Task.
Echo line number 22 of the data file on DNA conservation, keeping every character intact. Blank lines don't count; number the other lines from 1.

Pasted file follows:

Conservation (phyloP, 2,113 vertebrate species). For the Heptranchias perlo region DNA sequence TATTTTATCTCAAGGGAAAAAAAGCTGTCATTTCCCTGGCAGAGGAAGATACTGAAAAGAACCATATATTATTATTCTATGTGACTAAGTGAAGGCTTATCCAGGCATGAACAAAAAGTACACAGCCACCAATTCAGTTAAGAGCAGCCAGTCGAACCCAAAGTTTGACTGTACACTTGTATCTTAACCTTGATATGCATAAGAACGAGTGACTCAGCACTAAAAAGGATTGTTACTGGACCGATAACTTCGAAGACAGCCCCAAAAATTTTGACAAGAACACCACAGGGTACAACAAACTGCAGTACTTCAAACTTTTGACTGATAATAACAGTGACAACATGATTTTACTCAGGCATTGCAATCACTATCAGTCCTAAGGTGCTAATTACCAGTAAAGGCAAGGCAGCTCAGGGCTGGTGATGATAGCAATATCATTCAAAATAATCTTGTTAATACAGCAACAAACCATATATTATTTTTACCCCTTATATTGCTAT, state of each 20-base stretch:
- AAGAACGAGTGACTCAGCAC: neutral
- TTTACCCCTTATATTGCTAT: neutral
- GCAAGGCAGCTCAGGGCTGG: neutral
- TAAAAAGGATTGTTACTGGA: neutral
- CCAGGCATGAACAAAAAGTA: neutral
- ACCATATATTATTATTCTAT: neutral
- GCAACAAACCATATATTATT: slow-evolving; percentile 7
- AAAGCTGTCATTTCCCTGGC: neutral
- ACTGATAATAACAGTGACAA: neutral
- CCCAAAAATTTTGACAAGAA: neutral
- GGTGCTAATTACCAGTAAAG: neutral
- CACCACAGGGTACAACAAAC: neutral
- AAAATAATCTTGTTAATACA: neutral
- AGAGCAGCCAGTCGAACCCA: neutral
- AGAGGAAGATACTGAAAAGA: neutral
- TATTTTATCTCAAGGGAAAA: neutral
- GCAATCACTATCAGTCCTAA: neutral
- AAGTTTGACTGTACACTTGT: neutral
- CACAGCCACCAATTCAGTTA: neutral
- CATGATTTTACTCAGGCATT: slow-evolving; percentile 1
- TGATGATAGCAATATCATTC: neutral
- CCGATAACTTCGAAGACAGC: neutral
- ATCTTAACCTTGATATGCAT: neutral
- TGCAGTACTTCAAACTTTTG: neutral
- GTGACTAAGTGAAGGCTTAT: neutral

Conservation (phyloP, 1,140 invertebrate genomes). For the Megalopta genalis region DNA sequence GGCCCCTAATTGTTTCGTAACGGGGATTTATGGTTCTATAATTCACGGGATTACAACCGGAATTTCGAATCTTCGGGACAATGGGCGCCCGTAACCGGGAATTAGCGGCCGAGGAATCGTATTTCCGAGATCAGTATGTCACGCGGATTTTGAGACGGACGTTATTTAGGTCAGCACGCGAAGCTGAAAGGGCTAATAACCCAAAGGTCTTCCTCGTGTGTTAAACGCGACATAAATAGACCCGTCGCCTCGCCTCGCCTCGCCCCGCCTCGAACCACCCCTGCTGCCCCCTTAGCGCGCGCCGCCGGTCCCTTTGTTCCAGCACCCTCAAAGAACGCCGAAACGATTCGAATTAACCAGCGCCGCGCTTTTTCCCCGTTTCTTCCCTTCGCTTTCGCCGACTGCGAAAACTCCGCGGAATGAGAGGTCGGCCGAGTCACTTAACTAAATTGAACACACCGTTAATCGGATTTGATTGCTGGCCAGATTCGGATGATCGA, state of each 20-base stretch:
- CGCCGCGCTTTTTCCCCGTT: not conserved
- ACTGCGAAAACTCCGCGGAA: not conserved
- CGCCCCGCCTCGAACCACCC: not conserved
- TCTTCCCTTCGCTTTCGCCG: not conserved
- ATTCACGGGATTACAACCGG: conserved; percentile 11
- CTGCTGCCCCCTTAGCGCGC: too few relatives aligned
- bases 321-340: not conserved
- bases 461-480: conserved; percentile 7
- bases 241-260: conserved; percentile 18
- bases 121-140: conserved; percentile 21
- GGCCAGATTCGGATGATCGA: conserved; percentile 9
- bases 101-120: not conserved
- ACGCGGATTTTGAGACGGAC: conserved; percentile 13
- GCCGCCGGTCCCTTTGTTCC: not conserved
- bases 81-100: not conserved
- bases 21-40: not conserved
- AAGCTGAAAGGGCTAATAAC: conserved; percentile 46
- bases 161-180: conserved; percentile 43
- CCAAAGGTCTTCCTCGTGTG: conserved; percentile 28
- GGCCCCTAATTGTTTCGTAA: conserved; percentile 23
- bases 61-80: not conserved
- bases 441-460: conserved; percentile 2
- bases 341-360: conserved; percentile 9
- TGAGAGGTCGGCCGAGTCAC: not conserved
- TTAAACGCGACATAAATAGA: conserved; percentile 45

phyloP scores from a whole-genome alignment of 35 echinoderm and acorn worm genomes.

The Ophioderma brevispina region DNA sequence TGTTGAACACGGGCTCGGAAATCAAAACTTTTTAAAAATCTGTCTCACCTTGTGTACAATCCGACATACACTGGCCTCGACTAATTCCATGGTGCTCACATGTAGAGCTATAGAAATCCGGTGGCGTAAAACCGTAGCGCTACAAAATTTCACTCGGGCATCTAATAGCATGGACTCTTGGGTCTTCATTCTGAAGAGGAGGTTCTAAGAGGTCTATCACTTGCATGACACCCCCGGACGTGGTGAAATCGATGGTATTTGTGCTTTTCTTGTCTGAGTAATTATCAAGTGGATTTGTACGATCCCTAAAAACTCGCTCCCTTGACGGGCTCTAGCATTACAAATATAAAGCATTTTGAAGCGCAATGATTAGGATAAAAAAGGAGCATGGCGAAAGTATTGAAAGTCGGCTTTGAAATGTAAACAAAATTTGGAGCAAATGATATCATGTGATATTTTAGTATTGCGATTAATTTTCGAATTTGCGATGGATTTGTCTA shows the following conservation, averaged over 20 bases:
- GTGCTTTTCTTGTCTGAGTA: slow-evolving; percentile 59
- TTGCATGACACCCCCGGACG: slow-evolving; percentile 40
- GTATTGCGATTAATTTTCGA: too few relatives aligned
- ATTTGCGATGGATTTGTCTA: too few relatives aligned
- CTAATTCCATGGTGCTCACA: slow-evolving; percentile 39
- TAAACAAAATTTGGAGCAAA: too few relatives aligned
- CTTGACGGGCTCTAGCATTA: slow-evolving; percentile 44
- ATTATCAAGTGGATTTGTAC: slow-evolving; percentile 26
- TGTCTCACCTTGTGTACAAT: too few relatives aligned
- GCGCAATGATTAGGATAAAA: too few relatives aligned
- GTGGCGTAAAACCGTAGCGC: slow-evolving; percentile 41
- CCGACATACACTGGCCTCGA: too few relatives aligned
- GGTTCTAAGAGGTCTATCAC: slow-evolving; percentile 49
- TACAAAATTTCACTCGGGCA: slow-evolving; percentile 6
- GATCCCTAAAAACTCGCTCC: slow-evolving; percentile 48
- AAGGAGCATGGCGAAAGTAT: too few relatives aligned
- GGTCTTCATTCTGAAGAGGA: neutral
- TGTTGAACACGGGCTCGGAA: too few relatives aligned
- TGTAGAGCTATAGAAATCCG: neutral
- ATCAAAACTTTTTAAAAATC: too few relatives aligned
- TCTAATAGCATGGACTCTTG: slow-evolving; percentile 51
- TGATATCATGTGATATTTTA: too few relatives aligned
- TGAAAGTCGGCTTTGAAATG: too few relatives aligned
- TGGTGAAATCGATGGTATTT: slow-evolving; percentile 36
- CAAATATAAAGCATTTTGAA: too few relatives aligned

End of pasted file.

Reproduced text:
- TGATGATAGCAATATCATTC: neutral